Cytomorphological evaluation of squamous cell abnormalities observed on cervical smears in government medical college, Jabalpur, India: a five year study

Radhika Rajesh Nandwani, Sanjay Totade, Murali Gopala Krishnan


Background: Cervical cancer is the fourth most common cancer affecting women worldwide, the most common cancer in women in several less developed countries, and now the second most common cancer in India. Cervical cytology by papanicolaou (PAP) smear test is an effective tool for detecting abnormal cytology in early stages, thus allowing early detection and treatment. The PAP smear is extremely important for detecting premalignant and malignant conditions of cervix. The study was conducted to determine; (1) Cytomorphologic incidence of various lesions of uterine cervix; (2) Categorization of detected lesions according to Bethesda system; (3) Determination of epithelial abnormalities by cervical cytology.

Methods: The settings and design of this study is a hospital based prospective study from a tertiary care centre in Central India. A total of 5813 conventional pap smear tests collected from January 2010 and December 2014 were analyzed. All patients attending outpatient department of obstetrics and gynecology for complaints of abnormal cervical discharge, dyspareunia, inter-menstrual bleeding, post-coital bleeding and lower abdominal pain were included. Various cervical pap screening camps were also done during this period. Smears were fixed and stained with hematoxylin & eosin (H&E) and papanicolaou stain were done.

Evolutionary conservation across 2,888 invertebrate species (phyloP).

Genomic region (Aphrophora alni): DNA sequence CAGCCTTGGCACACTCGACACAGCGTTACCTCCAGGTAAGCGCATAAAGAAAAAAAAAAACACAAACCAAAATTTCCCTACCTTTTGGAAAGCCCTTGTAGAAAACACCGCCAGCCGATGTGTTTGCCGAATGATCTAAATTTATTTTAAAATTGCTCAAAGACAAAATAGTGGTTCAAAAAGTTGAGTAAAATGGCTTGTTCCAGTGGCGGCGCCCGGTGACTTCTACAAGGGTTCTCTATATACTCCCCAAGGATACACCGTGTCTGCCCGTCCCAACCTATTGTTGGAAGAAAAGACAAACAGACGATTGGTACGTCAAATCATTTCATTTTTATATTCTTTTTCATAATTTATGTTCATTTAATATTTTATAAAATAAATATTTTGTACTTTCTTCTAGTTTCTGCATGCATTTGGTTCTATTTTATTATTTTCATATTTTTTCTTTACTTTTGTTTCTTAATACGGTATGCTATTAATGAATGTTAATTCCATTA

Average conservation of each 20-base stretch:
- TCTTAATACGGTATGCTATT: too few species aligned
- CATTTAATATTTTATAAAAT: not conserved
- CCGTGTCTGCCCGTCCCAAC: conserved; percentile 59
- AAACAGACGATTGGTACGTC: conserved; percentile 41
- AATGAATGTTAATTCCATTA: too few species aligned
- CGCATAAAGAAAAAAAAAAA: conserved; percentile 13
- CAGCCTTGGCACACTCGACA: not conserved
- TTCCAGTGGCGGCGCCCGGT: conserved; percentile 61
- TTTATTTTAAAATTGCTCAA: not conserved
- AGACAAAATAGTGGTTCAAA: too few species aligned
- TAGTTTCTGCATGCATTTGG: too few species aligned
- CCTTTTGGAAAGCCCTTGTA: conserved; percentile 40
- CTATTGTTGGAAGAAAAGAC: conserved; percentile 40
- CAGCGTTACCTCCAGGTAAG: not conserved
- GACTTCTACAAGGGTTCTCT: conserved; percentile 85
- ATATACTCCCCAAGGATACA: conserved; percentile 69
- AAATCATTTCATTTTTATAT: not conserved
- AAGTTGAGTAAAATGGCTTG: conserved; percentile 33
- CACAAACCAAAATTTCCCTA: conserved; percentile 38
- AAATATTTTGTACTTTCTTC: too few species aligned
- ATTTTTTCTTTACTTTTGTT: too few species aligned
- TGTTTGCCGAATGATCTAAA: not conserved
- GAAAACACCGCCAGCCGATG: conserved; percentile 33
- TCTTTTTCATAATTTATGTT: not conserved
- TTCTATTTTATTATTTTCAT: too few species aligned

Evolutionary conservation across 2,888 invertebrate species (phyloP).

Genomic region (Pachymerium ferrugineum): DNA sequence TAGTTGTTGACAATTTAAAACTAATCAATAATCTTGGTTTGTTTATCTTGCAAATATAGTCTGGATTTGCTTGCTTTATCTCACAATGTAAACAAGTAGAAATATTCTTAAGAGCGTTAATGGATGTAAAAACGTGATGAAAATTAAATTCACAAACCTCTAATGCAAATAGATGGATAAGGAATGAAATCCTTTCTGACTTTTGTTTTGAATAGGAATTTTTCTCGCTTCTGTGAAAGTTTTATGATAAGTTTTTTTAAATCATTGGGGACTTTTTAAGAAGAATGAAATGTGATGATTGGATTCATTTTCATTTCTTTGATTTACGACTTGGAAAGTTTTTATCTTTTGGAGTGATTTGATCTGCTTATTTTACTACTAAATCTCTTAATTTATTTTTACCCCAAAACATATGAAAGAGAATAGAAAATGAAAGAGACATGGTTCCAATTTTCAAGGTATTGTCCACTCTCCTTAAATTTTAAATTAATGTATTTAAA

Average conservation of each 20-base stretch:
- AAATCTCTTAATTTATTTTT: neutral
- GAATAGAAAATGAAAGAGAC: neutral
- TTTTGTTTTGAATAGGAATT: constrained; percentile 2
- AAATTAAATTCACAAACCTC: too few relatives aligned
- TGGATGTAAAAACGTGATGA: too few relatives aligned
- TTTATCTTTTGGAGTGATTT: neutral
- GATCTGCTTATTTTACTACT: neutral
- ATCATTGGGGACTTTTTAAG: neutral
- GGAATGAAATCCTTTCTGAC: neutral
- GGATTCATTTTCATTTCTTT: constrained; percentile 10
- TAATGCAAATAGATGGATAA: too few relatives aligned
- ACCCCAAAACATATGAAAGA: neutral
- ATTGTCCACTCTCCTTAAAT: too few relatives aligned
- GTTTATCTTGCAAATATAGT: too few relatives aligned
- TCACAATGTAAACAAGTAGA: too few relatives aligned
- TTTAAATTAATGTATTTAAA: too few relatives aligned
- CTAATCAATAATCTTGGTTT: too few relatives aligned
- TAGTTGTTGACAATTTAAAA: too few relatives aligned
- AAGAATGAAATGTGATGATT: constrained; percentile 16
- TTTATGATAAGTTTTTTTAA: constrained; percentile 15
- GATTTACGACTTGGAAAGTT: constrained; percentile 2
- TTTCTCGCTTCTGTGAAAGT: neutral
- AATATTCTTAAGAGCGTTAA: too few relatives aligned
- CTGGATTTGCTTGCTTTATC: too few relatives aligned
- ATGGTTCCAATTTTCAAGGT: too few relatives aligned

Results: The overall frequency of normal, inadequate, inflammatory, and abnormal smears was 11.86%, 5.73%, 74.98% and 13.2% respectively. Atypical squamous cell carcinoma of undermined significance (ASCUS) was seen in 3.61%, squamous intraepithelial lesion (SIL) was seen in 5.36%, low grade squamous intraepithelial lesion (LSIL) was seen in 2.59% while high grade squamous intraepithelial lesion (HSIL) was seen in 2.77%. Invasive carcinoma was seen in 3.69%. The premalignant epithelial abnormalities like ASCUS, LSIL and HSIL were found to be highest in the age group of 31-50 years in our study, which correlated well with other similar studies.

Conclusions: Hence we should advocate regular cervical cytology (PAP) smear study, which can help to treat cervix lesions early before the progress into cervical cancer. Early detection is the only key to saving a woman’s life as the later the abnormalities are discovered; mortality, morbidity and treatment cost all increase.



PAP smear, Screening, Cervical cancer, Premalignant lesions, ASCUS, LSIL, HSIL, SCC, Bethesda system

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